If you’ve ever been to an American wedding, you have probably heard St. Paul’s ode to love from I Corinthians 13: If I speak in the tongues of mortals and of angels but do not have love, I am like a noisy gong or a clanging cymbal. Love is patient, love is kind, love is not envious, or boastful, or arrogant, or rude. Now faith, hope, and love abide these three, but the greatest of these is love.
Faith, hope, and love, the great trinity of gifts, the holy trinity of Christian virtue. Faith, hope, and love. If we think of these three, we probably think of I Corinthians 13, but Paul actually talks about all three of these a lot. Romans, for instance, is generally understood to be a great exhortation on faith. But Paul has great sections in there on love, and on hope as well. Romans is where we get that famous question, Who will separate us from the love of God? Will hardship or distress or persecution or famine or nakedness or peril or sword? No! For I am convinced that neither death nor life, nor angels nor rules nor things present nor things to come, nor powers, nor height nor depth, nor anything else in all creation will be able to separate us from the love of God in Christ Jesus, our Lord. I don’t know about you, but I think that rivals I Corinthians 13. And Romans is where we get that famous line on hope: suffering produces endurance, endurance produces character, character produces hope, and hope does not disappoint us.
Faith, hope, and love. This trinity is not exclusive to I Corinthians 13, but they are at the heart of Paul’s message, they are the heart of Paul’s theology, they are the heart of Paul’s epistles. They come up in I Thessalonians, our reading this morning, as well. At the beginning of the letter, Paul writes about the strength of the work of faith, the labor of love, and the steadfastness of hope in the community of Thessalonica. There they are: faith, love, and hope. This letter is the earliest letter of Paul’s that we have. He may have written other letters before, but this is the oldest one that remained and ended up in Holy Scripture. It was written before any other writing in the New Testament. He founded the community in Thessalonica, then he left them to go plant more churches, and he missed them. He tried to get back, and there is angst about this in the letter: I want to be with you, but I haven’t been able to, I’m too busy. So instead he sends one of his companions, Timothy, to go check in on them. So Timothy goes, and comes back, and he reports to Paul that their faith and their love remain strong. It’s interesting, because earlier Paul talks about faith, hope, and love and the strength of those, but then when talking about Timothy’s report, he only mentions faith and love. The reason is, as we heard in the epistle this morning, is that their hope is beginning to waver. The reason their hope is wavering is because of a misunderstanding. They thought that Christ’s second coming, that moment that the Bridegroom comes and they need to stay awake for that we heard in the Gospel, they think that moment is to happen before anybody in their community dies. And people are beginning to die, so they are beginning to lose their hope. Paul writes them to try and rekindle the hope that is within them.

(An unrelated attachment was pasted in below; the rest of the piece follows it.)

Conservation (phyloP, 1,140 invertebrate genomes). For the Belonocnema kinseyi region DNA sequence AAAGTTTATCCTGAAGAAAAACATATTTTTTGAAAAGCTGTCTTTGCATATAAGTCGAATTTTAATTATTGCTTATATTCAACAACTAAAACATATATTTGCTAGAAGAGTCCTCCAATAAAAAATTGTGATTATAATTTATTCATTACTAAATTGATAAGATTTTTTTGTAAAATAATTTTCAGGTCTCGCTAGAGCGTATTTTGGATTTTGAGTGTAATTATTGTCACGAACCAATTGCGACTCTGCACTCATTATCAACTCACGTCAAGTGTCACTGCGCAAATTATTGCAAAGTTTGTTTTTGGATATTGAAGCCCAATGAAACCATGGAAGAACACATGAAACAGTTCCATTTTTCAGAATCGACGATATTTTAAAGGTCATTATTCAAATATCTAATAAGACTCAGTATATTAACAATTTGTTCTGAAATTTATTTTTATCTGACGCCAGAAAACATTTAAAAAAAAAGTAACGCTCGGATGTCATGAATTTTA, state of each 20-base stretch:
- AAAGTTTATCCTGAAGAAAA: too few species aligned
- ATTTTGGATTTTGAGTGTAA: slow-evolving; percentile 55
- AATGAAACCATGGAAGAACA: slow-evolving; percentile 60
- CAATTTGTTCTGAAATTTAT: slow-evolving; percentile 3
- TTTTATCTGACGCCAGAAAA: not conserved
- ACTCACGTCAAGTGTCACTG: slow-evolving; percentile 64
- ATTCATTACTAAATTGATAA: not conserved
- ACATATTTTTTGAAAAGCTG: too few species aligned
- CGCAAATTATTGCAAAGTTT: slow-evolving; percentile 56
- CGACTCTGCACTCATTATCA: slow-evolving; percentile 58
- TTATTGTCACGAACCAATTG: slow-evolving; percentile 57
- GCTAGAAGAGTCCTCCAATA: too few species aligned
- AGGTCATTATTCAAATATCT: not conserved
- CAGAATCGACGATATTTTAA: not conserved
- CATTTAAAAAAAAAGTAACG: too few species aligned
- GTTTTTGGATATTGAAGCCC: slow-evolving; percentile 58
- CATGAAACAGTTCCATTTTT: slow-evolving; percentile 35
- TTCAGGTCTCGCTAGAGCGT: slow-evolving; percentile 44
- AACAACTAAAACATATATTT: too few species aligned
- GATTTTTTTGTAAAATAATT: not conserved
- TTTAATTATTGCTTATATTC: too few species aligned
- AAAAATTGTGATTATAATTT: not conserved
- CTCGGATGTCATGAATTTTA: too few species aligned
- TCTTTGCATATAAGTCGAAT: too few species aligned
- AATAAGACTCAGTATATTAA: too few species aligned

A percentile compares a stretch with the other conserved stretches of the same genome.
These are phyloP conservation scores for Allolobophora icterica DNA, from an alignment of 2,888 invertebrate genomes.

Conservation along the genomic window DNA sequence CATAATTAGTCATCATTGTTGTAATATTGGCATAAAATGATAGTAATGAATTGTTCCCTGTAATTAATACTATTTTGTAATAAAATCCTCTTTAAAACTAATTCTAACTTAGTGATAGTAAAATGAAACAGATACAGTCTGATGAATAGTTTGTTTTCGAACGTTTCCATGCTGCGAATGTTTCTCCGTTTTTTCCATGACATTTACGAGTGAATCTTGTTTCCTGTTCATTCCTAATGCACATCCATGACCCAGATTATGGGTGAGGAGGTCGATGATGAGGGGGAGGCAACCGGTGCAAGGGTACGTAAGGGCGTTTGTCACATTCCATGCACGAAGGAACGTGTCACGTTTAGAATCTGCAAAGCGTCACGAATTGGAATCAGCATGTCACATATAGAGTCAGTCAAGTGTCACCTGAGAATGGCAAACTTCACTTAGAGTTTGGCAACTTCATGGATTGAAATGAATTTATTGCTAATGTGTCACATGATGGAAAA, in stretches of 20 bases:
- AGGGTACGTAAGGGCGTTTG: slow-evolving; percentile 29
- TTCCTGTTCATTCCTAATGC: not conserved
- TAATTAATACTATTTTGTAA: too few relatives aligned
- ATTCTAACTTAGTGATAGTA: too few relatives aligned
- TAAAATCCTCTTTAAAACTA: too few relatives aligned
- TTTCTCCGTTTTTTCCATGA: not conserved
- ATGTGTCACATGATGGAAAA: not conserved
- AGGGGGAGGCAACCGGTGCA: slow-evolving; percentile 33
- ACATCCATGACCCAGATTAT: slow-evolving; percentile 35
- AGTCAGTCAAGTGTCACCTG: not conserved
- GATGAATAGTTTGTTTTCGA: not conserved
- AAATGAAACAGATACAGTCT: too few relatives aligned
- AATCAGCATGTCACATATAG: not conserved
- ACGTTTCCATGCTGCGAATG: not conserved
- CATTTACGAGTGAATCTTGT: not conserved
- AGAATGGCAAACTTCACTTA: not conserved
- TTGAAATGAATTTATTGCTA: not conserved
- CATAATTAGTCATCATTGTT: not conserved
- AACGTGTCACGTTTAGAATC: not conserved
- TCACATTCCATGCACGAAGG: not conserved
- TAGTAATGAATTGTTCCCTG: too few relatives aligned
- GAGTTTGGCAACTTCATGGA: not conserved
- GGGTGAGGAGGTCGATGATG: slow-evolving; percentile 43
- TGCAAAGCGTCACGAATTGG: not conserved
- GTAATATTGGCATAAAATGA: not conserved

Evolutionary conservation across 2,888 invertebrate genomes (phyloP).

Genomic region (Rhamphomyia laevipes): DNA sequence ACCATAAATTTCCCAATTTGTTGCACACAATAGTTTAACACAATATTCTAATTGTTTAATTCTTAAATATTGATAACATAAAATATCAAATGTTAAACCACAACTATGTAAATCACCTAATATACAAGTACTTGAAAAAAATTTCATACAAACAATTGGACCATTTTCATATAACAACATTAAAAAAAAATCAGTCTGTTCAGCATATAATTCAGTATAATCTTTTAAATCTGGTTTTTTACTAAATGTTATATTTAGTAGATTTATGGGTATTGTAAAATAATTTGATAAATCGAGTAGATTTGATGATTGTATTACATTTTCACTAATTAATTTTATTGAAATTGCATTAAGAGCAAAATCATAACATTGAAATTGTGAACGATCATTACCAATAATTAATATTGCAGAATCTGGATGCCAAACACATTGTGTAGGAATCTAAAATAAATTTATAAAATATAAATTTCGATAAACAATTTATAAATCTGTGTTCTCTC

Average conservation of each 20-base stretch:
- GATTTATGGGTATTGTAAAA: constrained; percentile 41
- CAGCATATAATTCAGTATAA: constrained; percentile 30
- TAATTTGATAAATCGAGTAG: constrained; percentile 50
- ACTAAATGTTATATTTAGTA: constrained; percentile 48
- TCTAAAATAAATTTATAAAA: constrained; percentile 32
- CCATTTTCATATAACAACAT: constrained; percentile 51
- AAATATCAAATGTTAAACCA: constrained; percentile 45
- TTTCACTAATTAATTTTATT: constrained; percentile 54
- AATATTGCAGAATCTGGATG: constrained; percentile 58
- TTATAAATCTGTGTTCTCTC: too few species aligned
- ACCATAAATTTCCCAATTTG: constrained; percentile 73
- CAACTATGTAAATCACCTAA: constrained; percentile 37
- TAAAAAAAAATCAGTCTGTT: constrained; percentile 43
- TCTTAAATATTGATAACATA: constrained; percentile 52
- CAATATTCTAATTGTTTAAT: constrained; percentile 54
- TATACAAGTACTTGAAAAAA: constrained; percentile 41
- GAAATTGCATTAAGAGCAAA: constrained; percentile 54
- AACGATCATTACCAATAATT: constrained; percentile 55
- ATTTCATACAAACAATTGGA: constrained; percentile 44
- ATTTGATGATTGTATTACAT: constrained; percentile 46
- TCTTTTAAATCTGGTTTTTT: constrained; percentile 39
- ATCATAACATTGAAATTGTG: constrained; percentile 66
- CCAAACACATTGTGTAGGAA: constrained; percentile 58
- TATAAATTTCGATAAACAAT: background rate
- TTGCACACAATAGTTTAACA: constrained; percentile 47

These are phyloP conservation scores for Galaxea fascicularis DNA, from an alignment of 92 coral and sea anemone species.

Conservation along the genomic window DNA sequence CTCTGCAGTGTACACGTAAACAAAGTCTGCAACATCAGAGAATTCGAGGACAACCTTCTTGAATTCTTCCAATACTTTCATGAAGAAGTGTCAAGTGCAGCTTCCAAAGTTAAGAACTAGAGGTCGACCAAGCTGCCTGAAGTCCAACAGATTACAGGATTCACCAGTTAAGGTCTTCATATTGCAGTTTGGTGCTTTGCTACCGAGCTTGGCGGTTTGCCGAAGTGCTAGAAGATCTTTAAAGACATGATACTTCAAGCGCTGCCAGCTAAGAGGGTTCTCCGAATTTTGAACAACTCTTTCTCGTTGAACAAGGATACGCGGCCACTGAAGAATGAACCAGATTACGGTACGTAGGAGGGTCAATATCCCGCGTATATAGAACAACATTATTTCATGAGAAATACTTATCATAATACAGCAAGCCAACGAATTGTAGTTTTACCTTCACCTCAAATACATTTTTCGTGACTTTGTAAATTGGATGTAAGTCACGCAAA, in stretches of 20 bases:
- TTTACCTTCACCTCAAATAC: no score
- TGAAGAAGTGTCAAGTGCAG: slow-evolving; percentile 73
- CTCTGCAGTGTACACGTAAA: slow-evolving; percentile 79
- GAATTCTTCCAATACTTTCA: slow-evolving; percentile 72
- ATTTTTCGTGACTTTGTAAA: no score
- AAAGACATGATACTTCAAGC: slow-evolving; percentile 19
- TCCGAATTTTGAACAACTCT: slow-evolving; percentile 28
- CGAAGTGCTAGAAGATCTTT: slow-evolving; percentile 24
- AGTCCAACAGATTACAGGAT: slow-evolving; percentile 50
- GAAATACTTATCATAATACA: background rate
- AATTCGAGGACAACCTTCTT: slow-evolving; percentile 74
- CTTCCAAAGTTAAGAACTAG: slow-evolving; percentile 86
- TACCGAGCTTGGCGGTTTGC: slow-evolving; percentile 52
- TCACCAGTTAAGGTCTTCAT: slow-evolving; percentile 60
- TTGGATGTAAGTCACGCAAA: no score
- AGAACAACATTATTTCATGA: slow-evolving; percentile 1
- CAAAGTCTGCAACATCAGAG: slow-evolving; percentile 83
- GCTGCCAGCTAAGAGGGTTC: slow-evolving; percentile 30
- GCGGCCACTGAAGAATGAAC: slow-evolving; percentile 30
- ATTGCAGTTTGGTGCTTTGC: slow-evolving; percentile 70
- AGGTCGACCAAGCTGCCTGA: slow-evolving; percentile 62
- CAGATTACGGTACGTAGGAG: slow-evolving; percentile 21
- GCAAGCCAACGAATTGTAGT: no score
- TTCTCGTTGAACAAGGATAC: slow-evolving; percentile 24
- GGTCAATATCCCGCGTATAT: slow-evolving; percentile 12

That is the thing about hope. It needs rekindling, it needs active attention to stay strong. All three of these do actually, faith, hope, and love—they all need attention if they are to become or stay strong in our lives. We have to work on them. They needed to in Paul’s day, and we need to in our day. We have no less need for hope today than the people of Thessalonica did nearly two thousand years ago.